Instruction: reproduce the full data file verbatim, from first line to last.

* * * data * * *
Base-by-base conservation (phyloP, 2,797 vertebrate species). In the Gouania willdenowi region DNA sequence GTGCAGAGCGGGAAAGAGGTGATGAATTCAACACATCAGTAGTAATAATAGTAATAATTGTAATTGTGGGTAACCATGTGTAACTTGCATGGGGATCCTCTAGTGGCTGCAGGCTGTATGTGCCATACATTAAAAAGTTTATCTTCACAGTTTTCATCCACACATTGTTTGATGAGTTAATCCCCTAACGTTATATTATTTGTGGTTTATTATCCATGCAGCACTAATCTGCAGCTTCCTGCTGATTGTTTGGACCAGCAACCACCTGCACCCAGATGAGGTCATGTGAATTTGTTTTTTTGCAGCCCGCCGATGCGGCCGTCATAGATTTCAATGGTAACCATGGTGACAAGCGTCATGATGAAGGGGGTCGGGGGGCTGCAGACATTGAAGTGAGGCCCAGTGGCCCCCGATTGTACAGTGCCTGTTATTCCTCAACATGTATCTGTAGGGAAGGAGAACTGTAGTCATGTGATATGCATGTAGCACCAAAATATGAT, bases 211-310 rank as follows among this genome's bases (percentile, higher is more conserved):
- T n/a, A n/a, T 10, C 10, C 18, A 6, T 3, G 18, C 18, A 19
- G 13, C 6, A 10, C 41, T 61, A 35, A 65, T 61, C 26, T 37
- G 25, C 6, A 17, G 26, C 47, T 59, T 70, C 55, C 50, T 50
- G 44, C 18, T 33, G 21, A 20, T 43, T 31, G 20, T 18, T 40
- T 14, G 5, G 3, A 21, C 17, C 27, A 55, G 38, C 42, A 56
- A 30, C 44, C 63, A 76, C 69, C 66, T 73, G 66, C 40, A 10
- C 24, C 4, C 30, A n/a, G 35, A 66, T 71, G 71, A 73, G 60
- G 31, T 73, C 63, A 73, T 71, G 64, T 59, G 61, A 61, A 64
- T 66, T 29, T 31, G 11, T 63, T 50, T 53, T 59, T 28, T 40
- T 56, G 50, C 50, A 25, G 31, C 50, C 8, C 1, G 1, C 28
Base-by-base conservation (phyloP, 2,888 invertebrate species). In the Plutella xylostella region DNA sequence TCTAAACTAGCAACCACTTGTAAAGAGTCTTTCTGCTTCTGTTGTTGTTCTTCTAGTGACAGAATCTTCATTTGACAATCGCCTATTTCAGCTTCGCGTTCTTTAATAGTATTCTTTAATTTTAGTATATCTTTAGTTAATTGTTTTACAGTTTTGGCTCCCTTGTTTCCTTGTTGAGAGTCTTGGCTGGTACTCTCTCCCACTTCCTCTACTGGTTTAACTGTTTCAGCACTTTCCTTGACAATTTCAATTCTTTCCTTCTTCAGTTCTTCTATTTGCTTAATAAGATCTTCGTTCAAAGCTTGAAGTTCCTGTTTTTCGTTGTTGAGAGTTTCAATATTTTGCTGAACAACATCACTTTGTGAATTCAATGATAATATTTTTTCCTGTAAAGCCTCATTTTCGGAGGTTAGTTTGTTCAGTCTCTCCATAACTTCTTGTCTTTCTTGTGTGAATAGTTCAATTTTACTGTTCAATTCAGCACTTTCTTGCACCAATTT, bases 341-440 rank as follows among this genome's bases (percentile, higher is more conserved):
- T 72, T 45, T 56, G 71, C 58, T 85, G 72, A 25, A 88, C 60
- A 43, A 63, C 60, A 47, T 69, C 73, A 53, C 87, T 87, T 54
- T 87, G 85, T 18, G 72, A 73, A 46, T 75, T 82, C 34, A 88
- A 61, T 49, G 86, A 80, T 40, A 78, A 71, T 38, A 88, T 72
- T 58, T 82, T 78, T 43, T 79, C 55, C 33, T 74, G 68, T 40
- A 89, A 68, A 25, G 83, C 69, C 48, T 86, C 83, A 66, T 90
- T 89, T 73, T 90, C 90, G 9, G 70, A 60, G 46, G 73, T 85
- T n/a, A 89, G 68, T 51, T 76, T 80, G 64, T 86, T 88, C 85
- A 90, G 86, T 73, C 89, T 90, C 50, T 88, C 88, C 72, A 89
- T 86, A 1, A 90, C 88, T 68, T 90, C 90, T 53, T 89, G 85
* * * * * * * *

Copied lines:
Base-by-base conservation (phyloP, 2,797 vertebrate species). In the Gouania willdenowi region DNA sequence GTGCAGAGCGGGAAAGAGGTGATGAATTCAACACATCAGTAGTAATAATAGTAATAATTGTAATTGTGGGTAACCATGTGTAACTTGCATGGGGATCCTCTAGTGGCTGCAGGCTGTATGTGCCATACATTAAAAAGTTTATCTTCACAGTTTTCATCCACACATTGTTTGATGAGTTAATCCCCTAACGTTATATTATTTGTGGTTTATTATCCATGCAGCACTAATCTGCAGCTTCCTGCTGATTGTTTGGACCAGCAACCACCTGCACCCAGATGAGGTCATGTGAATTTGTTTTTTTGCAGCCCGCCGATGCGGCCGTCATAGATTTCAATGGTAACCATGGTGACAAGCGTCATGATGAAGGGGGTCGGGGGGCTGCAGACATTGAAGTGAGGCCCAGTGGCCCCCGATTGTACAGTGCCTGTTATTCCTCAACATGTATCTGTAGGGAAGGAGAACTGTAGTCATGTGATATGCATGTAGCACCAAAATATGAT, bases 211-310 rank as follows among this genome's bases (percentile, higher is more conserved):
- T n/a, A n/a, T 10, C 10, C 18, A 6, T 3, G 18, C 18, A 19
- G 13, C 6, A 10, C 41, T 61, A 35, A 65, T 61, C 26, T 37
- G 25, C 6, A 17, G 26, C 47, T 59, T 70, C 55, C 50, T 50
- G 44, C 18, T 33, G 21, A 20, T 43, T 31, G 20, T 18, T 40
- T 14, G 5, G 3, A 21, C 17, C 27, A 55, G 38, C 42, A 56
- A 30, C 44, C 63, A 76, C 69, C 66, T 73, G 66, C 40, A 10
- C 24, C 4, C 30, A n/a, G 35, A 66, T 71, G 71, A 73, G 60
- G 31, T 73, C 63, A 73, T 71, G 64, T 59, G 61, A 61, A 64
- T 66, T 29, T 31, G 11, T 63, T 50, T 53, T 59, T 28, T 40
- T 56, G 50, C 50, A 25, G 31, C 50, C 8, C 1, G 1, C 28
Base-by-base conservation (phyloP, 2,888 invertebrate species). In the Plutella xylostella region DNA sequence TCTAAACTAGCAACCACTTGTAAAGAGTCTTTCTGCTTCTGTTGTTGTTCTTCTAGTGACAGAATCTTCATTTGACAATCGCCTATTTCAGCTTCGCGTTCTTTAATAGTATTCTTTAATTTTAGTATATCTTTAGTTAATTGTTTTACAGTTTTGGCTCCCTTGTTTCCTTGTTGAGAGTCTTGGCTGGTACTCTCTCCCACTTCCTCTACTGGTTTAACTGTTTCAGCACTTTCCTTGACAATTTCAATTCTTTCCTTCTTCAGTTCTTCTATTTGCTTAATAAGATCTTCGTTCAAAGCTTGAAGTTCCTGTTTTTCGTTGTTGAGAGTTTCAATATTTTGCTGAACAACATCACTTTGTGAATTCAATGATAATATTTTTTCCTGTAAAGCCTCATTTTCGGAGGTTAGTTTGTTCAGTCTCTCCATAACTTCTTGTCTTTCTTGTGTGAATAGTTCAATTTTACTGTTCAATTCAGCACTTTCTTGCACCAATTT, bases 341-440 rank as follows among this genome's bases (percentile, higher is more conserved):
- T 72, T 45, T 56, G 71, C 58, T 85, G 72, A 25, A 88, C 60
- A 43, A 63, C 60, A 47, T 69, C 73, A 53, C 87, T 87, T 54
- T 87, G 85, T 18, G 72, A 73, A 46, T 75, T 82, C 34, A 88
- A 61, T 49, G 86, A 80, T 40, A 78, A 71, T 38, A 88, T 72
- T 58, T 82, T 78, T 43, T 79, C 55, C 33, T 74, G 68, T 40
- A 89, A 68, A 25, G 83, C 69, C 48, T 86, C 83, A 66, T 90
- T 89, T 73, T 90, C 90, G 9, G 70, A 60, G 46, G 73, T 85
- T n/a, A 89, G 68, T 51, T 76, T 80, G 64, T 86, T 88, C 85
- A 90, G 86, T 73, C 89, T 90, C 50, T 88, C 88, C 72, A 89
- T 86, A 1, A 90, C 88, T 68, T 90, C 90, T 53, T 89, G 85